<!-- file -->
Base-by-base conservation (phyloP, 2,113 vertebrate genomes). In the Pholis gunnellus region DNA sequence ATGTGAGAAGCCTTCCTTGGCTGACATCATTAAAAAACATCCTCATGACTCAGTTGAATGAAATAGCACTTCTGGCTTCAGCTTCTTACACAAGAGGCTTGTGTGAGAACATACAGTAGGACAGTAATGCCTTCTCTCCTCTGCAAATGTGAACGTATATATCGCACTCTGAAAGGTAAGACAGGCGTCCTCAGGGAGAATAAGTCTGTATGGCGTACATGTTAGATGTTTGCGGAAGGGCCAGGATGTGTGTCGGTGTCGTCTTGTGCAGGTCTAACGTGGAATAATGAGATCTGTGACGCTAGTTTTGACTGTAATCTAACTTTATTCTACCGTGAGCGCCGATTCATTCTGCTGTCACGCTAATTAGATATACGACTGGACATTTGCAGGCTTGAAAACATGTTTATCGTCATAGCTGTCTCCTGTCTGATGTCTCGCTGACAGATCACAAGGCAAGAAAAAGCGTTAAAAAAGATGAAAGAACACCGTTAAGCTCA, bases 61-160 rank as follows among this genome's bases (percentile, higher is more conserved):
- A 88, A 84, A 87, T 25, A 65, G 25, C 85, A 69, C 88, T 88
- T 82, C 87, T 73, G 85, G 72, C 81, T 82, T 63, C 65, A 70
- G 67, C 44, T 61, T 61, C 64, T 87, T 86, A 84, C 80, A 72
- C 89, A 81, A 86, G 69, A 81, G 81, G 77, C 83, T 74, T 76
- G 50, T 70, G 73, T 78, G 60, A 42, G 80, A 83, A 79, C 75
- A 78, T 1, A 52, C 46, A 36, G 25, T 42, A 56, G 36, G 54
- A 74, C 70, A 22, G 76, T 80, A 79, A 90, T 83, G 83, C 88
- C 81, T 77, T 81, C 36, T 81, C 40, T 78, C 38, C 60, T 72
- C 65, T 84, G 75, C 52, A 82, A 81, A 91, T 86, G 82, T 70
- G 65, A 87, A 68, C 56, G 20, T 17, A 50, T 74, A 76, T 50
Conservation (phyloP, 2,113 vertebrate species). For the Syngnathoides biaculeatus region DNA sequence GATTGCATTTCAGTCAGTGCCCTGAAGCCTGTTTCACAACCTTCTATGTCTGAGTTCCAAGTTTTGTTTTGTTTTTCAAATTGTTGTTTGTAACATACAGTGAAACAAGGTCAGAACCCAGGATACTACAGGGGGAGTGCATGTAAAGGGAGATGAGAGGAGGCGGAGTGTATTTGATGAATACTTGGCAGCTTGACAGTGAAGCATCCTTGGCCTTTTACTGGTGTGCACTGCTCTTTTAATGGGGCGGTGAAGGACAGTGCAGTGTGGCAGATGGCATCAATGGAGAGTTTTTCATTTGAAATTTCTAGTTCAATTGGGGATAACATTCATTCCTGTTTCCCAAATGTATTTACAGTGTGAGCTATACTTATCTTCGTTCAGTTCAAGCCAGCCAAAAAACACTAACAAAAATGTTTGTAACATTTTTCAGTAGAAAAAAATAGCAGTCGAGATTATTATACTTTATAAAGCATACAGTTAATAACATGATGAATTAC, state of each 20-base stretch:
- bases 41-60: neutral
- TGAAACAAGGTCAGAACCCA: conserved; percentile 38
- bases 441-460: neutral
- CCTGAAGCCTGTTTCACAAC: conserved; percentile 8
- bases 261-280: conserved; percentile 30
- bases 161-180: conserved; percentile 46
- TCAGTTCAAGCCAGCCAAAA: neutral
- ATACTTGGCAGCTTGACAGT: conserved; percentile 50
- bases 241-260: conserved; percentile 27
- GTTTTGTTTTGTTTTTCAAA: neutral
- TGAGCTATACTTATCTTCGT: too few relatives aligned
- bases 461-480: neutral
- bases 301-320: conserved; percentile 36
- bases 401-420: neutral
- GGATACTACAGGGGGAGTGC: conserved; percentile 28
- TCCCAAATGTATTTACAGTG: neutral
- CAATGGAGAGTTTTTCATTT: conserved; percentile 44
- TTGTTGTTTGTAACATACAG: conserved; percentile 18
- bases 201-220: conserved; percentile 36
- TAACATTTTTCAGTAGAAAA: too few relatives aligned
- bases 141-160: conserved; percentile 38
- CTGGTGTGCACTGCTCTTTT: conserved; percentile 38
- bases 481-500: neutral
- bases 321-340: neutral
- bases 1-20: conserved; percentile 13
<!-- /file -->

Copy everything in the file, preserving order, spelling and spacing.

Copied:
Base-by-base conservation (phyloP, 2,113 vertebrate genomes). In the Pholis gunnellus region DNA sequence ATGTGAGAAGCCTTCCTTGGCTGACATCATTAAAAAACATCCTCATGACTCAGTTGAATGAAATAGCACTTCTGGCTTCAGCTTCTTACACAAGAGGCTTGTGTGAGAACATACAGTAGGACAGTAATGCCTTCTCTCCTCTGCAAATGTGAACGTATATATCGCACTCTGAAAGGTAAGACAGGCGTCCTCAGGGAGAATAAGTCTGTATGGCGTACATGTTAGATGTTTGCGGAAGGGCCAGGATGTGTGTCGGTGTCGTCTTGTGCAGGTCTAACGTGGAATAATGAGATCTGTGACGCTAGTTTTGACTGTAATCTAACTTTATTCTACCGTGAGCGCCGATTCATTCTGCTGTCACGCTAATTAGATATACGACTGGACATTTGCAGGCTTGAAAACATGTTTATCGTCATAGCTGTCTCCTGTCTGATGTCTCGCTGACAGATCACAAGGCAAGAAAAAGCGTTAAAAAAGATGAAAGAACACCGTTAAGCTCA, bases 61-160 rank as follows among this genome's bases (percentile, higher is more conserved):
- A 88, A 84, A 87, T 25, A 65, G 25, C 85, A 69, C 88, T 88
- T 82, C 87, T 73, G 85, G 72, C 81, T 82, T 63, C 65, A 70
- G 67, C 44, T 61, T 61, C 64, T 87, T 86, A 84, C 80, A 72
- C 89, A 81, A 86, G 69, A 81, G 81, G 77, C 83, T 74, T 76
- G 50, T 70, G 73, T 78, G 60, A 42, G 80, A 83, A 79, C 75
- A 78, T 1, A 52, C 46, A 36, G 25, T 42, A 56, G 36, G 54
- A 74, C 70, A 22, G 76, T 80, A 79, A 90, T 83, G 83, C 88
- C 81, T 77, T 81, C 36, T 81, C 40, T 78, C 38, C 60, T 72
- C 65, T 84, G 75, C 52, A 82, A 81, A 91, T 86, G 82, T 70
- G 65, A 87, A 68, C 56, G 20, T 17, A 50, T 74, A 76, T 50
Conservation (phyloP, 2,113 vertebrate species). For the Syngnathoides biaculeatus region DNA sequence GATTGCATTTCAGTCAGTGCCCTGAAGCCTGTTTCACAACCTTCTATGTCTGAGTTCCAAGTTTTGTTTTGTTTTTCAAATTGTTGTTTGTAACATACAGTGAAACAAGGTCAGAACCCAGGATACTACAGGGGGAGTGCATGTAAAGGGAGATGAGAGGAGGCGGAGTGTATTTGATGAATACTTGGCAGCTTGACAGTGAAGCATCCTTGGCCTTTTACTGGTGTGCACTGCTCTTTTAATGGGGCGGTGAAGGACAGTGCAGTGTGGCAGATGGCATCAATGGAGAGTTTTTCATTTGAAATTTCTAGTTCAATTGGGGATAACATTCATTCCTGTTTCCCAAATGTATTTACAGTGTGAGCTATACTTATCTTCGTTCAGTTCAAGCCAGCCAAAAAACACTAACAAAAATGTTTGTAACATTTTTCAGTAGAAAAAAATAGCAGTCGAGATTATTATACTTTATAAAGCATACAGTTAATAACATGATGAATTAC, state of each 20-base stretch:
- bases 41-60: neutral
- TGAAACAAGGTCAGAACCCA: conserved; percentile 38
- bases 441-460: neutral
- CCTGAAGCCTGTTTCACAAC: conserved; percentile 8
- bases 261-280: conserved; percentile 30
- bases 161-180: conserved; percentile 46
- TCAGTTCAAGCCAGCCAAAA: neutral
- ATACTTGGCAGCTTGACAGT: conserved; percentile 50
- bases 241-260: conserved; percentile 27
- GTTTTGTTTTGTTTTTCAAA: neutral
- TGAGCTATACTTATCTTCGT: too few relatives aligned
- bases 461-480: neutral
- bases 301-320: conserved; percentile 36
- bases 401-420: neutral
- GGATACTACAGGGGGAGTGC: conserved; percentile 28
- TCCCAAATGTATTTACAGTG: neutral
- CAATGGAGAGTTTTTCATTT: conserved; percentile 44
- TTGTTGTTTGTAACATACAG: conserved; percentile 18
- bases 201-220: conserved; percentile 36
- TAACATTTTTCAGTAGAAAA: too few relatives aligned
- bases 141-160: conserved; percentile 38
- CTGGTGTGCACTGCTCTTTT: conserved; percentile 38
- bases 481-500: neutral
- bases 321-340: neutral
- bases 1-20: conserved; percentile 13